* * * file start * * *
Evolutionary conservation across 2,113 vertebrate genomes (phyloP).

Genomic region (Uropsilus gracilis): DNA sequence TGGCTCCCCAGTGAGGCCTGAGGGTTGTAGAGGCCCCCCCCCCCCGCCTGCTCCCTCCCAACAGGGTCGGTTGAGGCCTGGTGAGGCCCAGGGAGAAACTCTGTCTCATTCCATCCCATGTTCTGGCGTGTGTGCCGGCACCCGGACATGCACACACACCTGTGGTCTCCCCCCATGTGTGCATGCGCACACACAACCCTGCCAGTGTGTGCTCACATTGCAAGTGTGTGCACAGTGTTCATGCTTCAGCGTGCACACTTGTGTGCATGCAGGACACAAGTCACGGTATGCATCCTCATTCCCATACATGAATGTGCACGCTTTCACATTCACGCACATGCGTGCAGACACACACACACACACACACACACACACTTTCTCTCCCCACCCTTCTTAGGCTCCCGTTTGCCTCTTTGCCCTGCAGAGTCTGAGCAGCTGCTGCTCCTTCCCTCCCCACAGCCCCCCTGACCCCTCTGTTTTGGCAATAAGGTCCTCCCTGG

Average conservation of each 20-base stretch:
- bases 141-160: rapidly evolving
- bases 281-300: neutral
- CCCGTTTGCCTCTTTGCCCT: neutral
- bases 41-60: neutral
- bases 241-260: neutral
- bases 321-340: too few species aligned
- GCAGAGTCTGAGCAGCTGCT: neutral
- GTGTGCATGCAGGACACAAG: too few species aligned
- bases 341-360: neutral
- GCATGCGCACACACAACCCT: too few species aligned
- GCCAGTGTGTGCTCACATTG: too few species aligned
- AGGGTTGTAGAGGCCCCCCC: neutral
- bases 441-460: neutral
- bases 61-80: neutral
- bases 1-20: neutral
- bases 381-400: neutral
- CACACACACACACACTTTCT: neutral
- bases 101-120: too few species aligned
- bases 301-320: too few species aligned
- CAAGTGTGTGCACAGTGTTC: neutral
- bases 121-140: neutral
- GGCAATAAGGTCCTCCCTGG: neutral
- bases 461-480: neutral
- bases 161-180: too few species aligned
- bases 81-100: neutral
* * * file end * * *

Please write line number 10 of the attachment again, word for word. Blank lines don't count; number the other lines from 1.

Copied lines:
- GCAGAGTCTGAGCAGCTGCT: neutral